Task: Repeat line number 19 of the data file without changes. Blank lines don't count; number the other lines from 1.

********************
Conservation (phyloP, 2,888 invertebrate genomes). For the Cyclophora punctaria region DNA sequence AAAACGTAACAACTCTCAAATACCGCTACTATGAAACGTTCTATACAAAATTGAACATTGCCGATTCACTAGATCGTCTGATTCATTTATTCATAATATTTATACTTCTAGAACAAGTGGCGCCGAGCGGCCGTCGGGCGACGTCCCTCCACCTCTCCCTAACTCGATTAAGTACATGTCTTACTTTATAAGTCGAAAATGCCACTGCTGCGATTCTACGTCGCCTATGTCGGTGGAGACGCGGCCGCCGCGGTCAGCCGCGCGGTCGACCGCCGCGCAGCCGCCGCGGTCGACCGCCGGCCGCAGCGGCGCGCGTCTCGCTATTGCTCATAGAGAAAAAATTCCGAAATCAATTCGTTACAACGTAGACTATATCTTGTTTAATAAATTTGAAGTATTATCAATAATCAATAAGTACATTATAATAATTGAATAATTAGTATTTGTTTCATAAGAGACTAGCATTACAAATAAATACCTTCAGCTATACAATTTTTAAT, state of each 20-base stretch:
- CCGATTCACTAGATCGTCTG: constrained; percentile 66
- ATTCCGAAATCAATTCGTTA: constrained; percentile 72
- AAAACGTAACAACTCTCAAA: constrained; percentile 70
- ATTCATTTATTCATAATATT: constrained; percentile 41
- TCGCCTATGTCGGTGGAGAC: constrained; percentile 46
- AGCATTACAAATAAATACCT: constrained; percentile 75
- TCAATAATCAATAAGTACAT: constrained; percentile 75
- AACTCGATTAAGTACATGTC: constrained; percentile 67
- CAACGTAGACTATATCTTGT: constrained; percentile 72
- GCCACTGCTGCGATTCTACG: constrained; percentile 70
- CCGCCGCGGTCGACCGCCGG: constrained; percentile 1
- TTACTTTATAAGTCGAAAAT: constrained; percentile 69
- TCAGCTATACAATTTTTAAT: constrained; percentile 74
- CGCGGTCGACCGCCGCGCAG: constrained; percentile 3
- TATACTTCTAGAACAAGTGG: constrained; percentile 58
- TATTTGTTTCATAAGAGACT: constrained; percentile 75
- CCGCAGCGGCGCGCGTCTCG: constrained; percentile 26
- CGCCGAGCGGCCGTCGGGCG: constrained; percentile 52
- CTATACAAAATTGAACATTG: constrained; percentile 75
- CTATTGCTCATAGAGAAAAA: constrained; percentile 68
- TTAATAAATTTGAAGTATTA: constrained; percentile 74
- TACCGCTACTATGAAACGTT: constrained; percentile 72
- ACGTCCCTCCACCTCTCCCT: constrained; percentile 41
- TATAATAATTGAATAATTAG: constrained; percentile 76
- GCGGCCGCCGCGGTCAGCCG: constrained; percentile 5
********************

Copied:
- CGCCGAGCGGCCGTCGGGCG: constrained; percentile 52